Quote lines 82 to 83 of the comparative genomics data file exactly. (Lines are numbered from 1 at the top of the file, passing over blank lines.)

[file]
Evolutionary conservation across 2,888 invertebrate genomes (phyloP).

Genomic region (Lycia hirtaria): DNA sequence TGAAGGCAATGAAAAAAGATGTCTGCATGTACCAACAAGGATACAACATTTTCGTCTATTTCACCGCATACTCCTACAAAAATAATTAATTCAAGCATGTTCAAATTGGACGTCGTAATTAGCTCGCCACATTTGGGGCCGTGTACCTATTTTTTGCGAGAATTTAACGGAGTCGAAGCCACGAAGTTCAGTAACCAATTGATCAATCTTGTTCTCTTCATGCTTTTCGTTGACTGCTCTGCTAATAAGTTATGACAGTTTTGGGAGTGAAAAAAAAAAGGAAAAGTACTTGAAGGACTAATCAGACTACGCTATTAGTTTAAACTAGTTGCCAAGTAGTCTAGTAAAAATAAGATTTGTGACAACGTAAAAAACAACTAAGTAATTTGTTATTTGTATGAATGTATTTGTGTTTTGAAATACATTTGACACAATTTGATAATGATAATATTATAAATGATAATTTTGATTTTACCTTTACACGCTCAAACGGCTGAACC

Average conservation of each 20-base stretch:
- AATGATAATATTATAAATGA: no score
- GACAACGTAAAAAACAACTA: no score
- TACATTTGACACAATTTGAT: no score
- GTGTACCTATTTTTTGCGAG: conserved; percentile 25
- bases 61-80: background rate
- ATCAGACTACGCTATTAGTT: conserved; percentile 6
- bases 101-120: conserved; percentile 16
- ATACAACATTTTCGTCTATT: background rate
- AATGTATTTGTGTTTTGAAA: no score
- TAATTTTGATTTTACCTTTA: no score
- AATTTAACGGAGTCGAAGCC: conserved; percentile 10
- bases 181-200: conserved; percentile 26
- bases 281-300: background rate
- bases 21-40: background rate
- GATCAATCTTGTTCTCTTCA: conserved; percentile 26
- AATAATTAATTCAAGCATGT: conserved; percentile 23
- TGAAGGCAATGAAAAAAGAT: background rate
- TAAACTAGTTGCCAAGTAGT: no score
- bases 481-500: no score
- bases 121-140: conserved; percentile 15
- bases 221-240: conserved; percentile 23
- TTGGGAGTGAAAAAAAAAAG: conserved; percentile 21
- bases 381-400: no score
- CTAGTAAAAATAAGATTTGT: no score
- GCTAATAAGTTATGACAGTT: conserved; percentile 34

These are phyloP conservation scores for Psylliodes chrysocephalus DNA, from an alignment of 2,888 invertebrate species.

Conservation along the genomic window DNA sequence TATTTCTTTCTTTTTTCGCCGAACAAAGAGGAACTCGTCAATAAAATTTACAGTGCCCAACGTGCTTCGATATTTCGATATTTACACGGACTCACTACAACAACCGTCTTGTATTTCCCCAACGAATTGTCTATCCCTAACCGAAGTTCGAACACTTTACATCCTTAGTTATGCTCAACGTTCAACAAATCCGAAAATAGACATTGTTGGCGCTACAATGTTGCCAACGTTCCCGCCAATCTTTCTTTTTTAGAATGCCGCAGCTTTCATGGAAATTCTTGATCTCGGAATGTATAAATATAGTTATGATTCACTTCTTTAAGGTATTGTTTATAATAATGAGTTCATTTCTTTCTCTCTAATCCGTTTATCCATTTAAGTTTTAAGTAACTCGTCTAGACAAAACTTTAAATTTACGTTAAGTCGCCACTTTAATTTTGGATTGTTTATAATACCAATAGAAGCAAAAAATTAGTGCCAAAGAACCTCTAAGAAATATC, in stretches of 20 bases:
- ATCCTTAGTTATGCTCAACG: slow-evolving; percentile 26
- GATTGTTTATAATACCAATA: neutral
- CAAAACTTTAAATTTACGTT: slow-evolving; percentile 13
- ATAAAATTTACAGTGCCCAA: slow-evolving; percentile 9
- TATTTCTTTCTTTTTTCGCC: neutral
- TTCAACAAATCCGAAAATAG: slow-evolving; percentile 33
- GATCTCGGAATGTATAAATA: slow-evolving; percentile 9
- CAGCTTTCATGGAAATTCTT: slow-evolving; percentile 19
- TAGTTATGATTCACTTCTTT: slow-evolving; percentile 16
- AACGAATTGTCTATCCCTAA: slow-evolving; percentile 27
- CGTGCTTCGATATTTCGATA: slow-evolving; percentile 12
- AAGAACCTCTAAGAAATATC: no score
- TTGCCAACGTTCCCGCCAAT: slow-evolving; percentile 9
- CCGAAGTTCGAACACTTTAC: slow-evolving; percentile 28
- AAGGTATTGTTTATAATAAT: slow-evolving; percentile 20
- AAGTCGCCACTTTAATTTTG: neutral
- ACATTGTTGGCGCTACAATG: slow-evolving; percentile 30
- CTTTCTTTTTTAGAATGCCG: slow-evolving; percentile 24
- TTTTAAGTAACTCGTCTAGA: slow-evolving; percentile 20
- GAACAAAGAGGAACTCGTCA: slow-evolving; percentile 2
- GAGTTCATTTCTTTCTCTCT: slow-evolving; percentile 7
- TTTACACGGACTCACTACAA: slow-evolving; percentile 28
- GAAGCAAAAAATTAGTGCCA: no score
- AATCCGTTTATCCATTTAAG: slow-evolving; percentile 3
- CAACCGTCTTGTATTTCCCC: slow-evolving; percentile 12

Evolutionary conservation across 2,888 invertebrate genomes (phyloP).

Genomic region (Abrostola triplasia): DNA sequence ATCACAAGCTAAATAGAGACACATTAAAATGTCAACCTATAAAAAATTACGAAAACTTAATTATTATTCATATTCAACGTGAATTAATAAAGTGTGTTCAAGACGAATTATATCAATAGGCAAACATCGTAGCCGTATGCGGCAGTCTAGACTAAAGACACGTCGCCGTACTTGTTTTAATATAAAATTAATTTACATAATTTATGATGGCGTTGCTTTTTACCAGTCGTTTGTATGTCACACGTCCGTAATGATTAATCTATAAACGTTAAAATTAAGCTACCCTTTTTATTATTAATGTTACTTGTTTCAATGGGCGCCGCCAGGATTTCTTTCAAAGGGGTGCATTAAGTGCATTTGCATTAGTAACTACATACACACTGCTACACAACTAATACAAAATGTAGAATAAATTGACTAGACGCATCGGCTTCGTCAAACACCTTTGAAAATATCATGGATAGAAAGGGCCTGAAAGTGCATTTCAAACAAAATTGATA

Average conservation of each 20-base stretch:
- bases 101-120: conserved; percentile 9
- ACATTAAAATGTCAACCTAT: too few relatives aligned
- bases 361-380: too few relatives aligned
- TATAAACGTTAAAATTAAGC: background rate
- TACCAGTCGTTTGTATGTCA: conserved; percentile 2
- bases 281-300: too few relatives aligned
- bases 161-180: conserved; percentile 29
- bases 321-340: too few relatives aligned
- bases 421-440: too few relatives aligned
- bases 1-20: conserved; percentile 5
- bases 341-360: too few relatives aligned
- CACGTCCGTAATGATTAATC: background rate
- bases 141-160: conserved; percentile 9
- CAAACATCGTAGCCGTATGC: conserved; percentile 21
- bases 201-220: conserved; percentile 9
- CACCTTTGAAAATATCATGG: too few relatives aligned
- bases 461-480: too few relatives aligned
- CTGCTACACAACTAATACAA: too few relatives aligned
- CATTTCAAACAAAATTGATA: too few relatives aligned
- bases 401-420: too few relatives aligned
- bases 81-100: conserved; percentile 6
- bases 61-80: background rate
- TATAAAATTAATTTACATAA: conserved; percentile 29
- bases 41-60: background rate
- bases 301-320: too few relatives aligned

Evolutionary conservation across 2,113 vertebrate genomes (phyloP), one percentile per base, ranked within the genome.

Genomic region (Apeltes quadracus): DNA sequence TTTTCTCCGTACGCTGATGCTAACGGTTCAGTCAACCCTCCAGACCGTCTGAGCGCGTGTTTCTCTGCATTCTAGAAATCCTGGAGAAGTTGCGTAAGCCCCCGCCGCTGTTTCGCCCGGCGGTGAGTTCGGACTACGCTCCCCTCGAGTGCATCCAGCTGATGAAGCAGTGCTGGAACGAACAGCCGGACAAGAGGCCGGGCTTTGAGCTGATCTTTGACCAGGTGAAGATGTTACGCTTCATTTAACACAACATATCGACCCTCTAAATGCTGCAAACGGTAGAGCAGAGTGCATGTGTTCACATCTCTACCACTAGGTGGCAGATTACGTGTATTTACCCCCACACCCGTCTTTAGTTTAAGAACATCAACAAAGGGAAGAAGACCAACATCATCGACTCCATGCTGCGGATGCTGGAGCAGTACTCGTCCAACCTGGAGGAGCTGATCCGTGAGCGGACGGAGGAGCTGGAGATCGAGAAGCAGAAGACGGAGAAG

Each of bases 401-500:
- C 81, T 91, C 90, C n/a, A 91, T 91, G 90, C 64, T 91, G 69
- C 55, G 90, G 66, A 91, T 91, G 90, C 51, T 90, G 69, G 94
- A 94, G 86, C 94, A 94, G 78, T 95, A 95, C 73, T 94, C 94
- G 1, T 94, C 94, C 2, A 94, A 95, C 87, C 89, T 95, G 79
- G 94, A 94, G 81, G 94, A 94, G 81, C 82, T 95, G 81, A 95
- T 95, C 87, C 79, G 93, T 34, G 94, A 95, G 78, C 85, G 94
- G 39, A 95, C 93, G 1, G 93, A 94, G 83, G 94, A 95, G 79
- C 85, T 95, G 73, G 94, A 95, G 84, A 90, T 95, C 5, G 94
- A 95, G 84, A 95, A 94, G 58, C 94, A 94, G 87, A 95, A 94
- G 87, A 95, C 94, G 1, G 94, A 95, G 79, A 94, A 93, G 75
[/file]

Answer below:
- bases 41-60: background rate
- bases 301-320: too few relatives aligned